Only a few weeks ago, British higher education was celebrating a big increase in the number of applications from overseas students. No matter what difficulties there might be with prime minister Tony Blair's 50 per cent participation plans at home, here was one target on which real progress was being made.
This week's research by the British Council on the attitudes of young people in predominantly Muslim countries should sound a cautionary note, however. Australia, Canada and Japan have all gained in popularity at the expense of Britain and the US since September 11. Some reaction to events in Afghanistan and the Middle East was inevitable, but the survey suggests that the trend was already established.
Britain's perceived subservience to the US was a source of concern, particularly in the Middle East, while its traditional reputation for high-quality education did little to mitigate the situation. Labels such as "serious", "solid" and "disciplined" amount to damning with faint praise, while studying in the US was considered more dangerous but also more fun. Where educational standards were considered comparable, students were inclined to opt for a more neutral country nearer home. The exercise suggests that, for all the efforts of recent years, universities and colleges need to spread their message more widely. In Malaysia and Nigeria, the Muslim group contains two of the dozen countries currently sending the largest number of students to Britain, as well as natural constituents such as Pakistan and Bangladesh.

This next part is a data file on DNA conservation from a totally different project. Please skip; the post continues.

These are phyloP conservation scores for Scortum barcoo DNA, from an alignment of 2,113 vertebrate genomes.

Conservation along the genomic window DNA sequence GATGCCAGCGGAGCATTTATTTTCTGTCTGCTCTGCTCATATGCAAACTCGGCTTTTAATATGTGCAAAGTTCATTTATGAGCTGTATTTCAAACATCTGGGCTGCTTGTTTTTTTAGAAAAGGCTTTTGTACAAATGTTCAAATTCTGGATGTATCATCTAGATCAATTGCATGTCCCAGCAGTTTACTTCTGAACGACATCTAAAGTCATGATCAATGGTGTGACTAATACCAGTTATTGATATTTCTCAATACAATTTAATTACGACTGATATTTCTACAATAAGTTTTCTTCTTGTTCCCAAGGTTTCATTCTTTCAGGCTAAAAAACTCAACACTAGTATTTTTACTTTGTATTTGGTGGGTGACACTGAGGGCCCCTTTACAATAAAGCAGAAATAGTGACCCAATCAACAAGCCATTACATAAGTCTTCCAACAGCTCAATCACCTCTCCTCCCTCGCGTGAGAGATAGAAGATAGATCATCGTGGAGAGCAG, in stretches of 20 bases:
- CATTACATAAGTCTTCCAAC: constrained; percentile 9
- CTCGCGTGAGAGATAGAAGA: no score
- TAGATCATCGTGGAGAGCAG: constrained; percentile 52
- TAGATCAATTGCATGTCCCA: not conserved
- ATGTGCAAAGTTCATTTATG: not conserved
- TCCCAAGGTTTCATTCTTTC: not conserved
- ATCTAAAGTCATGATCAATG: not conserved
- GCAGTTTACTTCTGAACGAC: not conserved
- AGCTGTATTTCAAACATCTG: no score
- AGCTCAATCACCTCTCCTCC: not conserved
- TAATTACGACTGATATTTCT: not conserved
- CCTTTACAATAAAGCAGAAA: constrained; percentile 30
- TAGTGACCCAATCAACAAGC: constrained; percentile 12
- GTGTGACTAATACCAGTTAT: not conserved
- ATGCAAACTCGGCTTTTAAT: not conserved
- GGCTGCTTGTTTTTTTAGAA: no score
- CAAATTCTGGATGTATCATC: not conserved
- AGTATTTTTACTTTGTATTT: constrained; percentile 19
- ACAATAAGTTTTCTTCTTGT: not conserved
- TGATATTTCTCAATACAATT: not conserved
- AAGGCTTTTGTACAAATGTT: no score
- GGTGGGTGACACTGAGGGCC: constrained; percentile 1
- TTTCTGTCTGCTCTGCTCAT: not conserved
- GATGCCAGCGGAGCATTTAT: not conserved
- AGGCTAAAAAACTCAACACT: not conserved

Mr Blair is pushing on an open door in exhorting universities to recruit more overseas students. They have always seen the benefits of an internationally diverse student population. The latest applications give cause for optimism, with demand increasing from Malaysia, Nigeria and Pakistan. But those surveyed by the council represent the future in an increasingly volatile global student market, in which an enlightened attitude to other cultures is an essential academic attribute.